Because couples share their personal and financial lives, they must take steps toward building credit together. Before doing so, it is necessary to determine how much debt and the sources of debt that a couple has accumulated. Experts urge people to write down everything they owe, listing debts with the highest interest rates first. Then, a couple can look at their list and start saving money by switching to credit or charge cards with lower interest rates.
When a couple gets married, they share debt from credit cards and loans as well as each other’s credit ratings. Marrying someone with good credit allows an individual to gain access to this good credit. Unfortunately, the opposite is true as well. Marrying someone with bad credit has negative implications, subjecting someone to higher interest rates or being denied credit because of the risk a partner may pose.9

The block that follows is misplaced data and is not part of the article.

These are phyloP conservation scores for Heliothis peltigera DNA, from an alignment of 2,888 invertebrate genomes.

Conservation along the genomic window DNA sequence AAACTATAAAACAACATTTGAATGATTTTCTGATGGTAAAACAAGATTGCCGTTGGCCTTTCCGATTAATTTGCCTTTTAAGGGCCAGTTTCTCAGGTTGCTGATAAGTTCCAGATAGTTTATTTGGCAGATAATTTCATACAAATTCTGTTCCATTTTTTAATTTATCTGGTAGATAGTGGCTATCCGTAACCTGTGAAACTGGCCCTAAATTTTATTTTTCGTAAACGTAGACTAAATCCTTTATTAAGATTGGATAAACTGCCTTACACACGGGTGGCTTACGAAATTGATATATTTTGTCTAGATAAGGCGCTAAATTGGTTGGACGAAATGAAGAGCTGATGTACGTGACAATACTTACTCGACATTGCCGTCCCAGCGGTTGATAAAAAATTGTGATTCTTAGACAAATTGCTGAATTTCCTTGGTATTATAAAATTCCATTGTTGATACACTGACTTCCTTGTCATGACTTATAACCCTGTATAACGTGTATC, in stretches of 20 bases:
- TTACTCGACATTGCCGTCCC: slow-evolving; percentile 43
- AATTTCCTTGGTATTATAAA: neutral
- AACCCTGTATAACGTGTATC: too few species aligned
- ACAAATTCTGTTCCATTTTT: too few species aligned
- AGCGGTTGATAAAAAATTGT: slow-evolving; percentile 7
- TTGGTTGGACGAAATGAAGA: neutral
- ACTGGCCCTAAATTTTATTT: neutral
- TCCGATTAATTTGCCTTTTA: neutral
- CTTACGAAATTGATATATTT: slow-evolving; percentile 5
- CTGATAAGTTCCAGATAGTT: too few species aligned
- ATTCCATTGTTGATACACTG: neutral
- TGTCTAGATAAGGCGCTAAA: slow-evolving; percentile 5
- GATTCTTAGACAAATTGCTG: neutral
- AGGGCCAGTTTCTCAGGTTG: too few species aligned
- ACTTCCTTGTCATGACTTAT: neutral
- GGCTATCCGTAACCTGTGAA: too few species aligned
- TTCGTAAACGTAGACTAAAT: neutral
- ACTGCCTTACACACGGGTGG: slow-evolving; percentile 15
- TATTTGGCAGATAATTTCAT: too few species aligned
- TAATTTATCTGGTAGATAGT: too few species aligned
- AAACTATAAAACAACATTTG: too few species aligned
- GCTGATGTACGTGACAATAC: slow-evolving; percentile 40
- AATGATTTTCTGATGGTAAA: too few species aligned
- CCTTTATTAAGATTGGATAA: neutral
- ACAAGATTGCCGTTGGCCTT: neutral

To illustrate how different couples approach building their credit together, Figure 4 presents the stories of two hypothetical couples that face similar challenges as they decide to take the next step in their relationships. Each couple handles their relationships and finances in diverse ways that lead to different outcomes. The first story illustrates how a couple’s relationships with each other and with credit became more attached over time. This couple did not start off with the same approach to finances, but developed strategies to build healthy communication and spending habits. The second story illustrates a couple who remained stuck in a pattern of unhealthy communication and spending that augmented over time. Instead of becoming more attached, their relationship with each other and their credit histories both suffered.